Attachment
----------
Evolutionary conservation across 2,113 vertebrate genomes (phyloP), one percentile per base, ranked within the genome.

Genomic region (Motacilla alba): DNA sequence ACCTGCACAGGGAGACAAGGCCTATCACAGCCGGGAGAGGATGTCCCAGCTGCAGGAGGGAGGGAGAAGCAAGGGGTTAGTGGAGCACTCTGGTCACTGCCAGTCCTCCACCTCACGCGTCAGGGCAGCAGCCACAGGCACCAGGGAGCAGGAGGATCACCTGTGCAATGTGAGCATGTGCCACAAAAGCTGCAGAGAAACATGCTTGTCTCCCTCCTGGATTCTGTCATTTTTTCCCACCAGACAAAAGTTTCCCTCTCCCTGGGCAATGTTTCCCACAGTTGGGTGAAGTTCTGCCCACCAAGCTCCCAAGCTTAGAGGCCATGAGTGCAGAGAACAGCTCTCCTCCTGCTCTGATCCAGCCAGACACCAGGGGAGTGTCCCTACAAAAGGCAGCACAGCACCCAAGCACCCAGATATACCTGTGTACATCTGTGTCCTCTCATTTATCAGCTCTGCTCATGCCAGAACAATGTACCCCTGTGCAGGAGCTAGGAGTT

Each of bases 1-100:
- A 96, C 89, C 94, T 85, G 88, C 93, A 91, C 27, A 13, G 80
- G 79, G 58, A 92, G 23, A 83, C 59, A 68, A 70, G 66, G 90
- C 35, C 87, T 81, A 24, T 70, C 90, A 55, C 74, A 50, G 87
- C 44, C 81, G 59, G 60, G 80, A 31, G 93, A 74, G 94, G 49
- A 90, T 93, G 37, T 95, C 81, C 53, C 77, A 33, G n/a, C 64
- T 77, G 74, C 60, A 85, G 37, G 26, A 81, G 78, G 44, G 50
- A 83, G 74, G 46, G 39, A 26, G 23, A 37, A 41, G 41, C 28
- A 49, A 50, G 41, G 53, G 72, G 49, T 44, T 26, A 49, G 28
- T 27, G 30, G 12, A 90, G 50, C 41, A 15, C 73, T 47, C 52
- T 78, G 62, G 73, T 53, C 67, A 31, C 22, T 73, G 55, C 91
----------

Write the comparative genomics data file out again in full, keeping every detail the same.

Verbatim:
Evolutionary conservation across 2,113 vertebrate genomes (phyloP), one percentile per base, ranked within the genome.

Genomic region (Motacilla alba): DNA sequence ACCTGCACAGGGAGACAAGGCCTATCACAGCCGGGAGAGGATGTCCCAGCTGCAGGAGGGAGGGAGAAGCAAGGGGTTAGTGGAGCACTCTGGTCACTGCCAGTCCTCCACCTCACGCGTCAGGGCAGCAGCCACAGGCACCAGGGAGCAGGAGGATCACCTGTGCAATGTGAGCATGTGCCACAAAAGCTGCAGAGAAACATGCTTGTCTCCCTCCTGGATTCTGTCATTTTTTCCCACCAGACAAAAGTTTCCCTCTCCCTGGGCAATGTTTCCCACAGTTGGGTGAAGTTCTGCCCACCAAGCTCCCAAGCTTAGAGGCCATGAGTGCAGAGAACAGCTCTCCTCCTGCTCTGATCCAGCCAGACACCAGGGGAGTGTCCCTACAAAAGGCAGCACAGCACCCAAGCACCCAGATATACCTGTGTACATCTGTGTCCTCTCATTTATCAGCTCTGCTCATGCCAGAACAATGTACCCCTGTGCAGGAGCTAGGAGTT

Each of bases 1-100:
- A 96, C 89, C 94, T 85, G 88, C 93, A 91, C 27, A 13, G 80
- G 79, G 58, A 92, G 23, A 83, C 59, A 68, A 70, G 66, G 90
- C 35, C 87, T 81, A 24, T 70, C 90, A 55, C 74, A 50, G 87
- C 44, C 81, G 59, G 60, G 80, A 31, G 93, A 74, G 94, G 49
- A 90, T 93, G 37, T 95, C 81, C 53, C 77, A 33, G n/a, C 64
- T 77, G 74, C 60, A 85, G 37, G 26, A 81, G 78, G 44, G 50
- A 83, G 74, G 46, G 39, A 26, G 23, A 37, A 41, G 41, C 28
- A 49, A 50, G 41, G 53, G 72, G 49, T 44, T 26, A 49, G 28
- T 27, G 30, G 12, A 90, G 50, C 41, A 15, C 73, T 47, C 52
- T 78, G 62, G 73, T 53, C 67, A 31, C 22, T 73, G 55, C 91